Command-line interface

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This page describes how to access the terminal and start VLC in it.

A terminal is a text-based way to run programs. It is normally pre-installed on your computer. The command prompt may also be called the "Command Prompt", "Console", "Terminal", "MS-DOS Prompt", or something similar.

Running VLC from the terminal gives you access to many commands and features in VideoLAN which you would not otherwise have: see the VLC command-line help page to find out more about options from the command line.

Note that % is used on many of the examples on the VLC Wiki to represent the prompt, so you don't need to type that in.
Depending on your operating system, the prompt could appear as a >, %, $ or # symbol. Read on for a detailed explanation.

Tip: For extended command-line work (or play) it may be worth changing to the directory of VLC. Most command-line interpreters will understand vlc or vlc.exe to be the program in that directory.


In Windows, this is called the command prompt. To open the command prompt:

  • Click on the Start Menu and select Run.
  • In the Run box, type cmd (or command for older versions of Windows) and press enter.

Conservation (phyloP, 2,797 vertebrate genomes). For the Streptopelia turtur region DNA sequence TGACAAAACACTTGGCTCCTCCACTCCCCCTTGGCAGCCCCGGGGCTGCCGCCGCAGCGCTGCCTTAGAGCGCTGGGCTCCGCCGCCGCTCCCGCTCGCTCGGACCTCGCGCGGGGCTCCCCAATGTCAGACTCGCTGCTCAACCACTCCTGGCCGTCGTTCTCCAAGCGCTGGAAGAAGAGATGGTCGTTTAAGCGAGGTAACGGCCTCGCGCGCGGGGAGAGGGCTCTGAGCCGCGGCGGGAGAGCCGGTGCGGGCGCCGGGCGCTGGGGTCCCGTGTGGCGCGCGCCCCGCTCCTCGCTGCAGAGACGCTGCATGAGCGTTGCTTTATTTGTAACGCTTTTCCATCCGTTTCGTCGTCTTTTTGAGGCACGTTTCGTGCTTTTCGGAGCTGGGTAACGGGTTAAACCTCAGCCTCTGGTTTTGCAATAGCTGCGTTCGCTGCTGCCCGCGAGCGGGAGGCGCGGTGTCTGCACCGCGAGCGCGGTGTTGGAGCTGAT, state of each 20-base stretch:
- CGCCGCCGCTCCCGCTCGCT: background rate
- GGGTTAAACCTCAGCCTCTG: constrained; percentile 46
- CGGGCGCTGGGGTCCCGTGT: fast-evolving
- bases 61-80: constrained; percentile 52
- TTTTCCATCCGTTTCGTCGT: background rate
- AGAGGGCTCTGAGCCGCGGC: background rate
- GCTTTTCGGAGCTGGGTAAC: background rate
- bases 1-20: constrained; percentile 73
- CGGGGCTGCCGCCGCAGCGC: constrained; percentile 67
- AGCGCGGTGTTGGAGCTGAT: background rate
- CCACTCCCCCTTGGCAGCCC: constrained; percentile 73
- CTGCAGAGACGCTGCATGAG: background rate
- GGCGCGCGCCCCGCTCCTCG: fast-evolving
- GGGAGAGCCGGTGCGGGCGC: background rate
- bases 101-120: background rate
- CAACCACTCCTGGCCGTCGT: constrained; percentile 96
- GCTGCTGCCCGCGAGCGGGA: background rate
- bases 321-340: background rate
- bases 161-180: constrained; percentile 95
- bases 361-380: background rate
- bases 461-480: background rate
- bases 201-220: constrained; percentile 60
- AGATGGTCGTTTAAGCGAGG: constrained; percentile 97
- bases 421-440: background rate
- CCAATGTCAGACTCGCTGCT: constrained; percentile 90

The command prompt will look something like this:


To run VLC, you will need to know where you installed VLC; the default is "%PROGRAMFILES%\VideoLAN\VLC". So to start VLC, type the full path to VLC and the options:

"%PROGRAMFILES%\VideoLAN\VLC\vlc.exe" options

replacing options with the name of the file to play and its options.


You can run VLC on macOS using a terminal application, such as in /Applications/Utilities. In the terminal window type

/Applications/ options

replacing options with VLC options, commands, the name of the file to play, and so on.

To suppress the launch of any Mac-like interface, you have to add the Option -I or --intf followed by the interface you want to use instead.
Available interfaces are:

  • rc (remote control)
  • ncurses (command-line-gui)
  • http (web interface, usually on port 8080)—this interface will prevent VLC from appearing even in the Dock.

In older versions you could replace the "VLC" at the end of the path with "clivlc" to suppress the launch of any Mac-like interface.


How to get a Linux terminal varies by distribution (for any desktop setup it will be somewhere in the applications; these are merely shortcuts). If you use Ubuntu or Linux Mint, gnome-terminal can be opened with the key combination Ctrl+Alt+T. If you use RHEL/Fedora/CentOS, gnome-terminal can be opened by right-clicking on the desktop and selecting Open terminal.

By convention:

  • The standard user prompt may appear as $ or % or something else.
  • The root user prompt is represented with a #. This is an indication that you must either log in as root (potential security risk) or prefix the command with sudo and enter your password.

To run VLC, you can normally type

vlc options

replacing options with the name of the file to play and its options.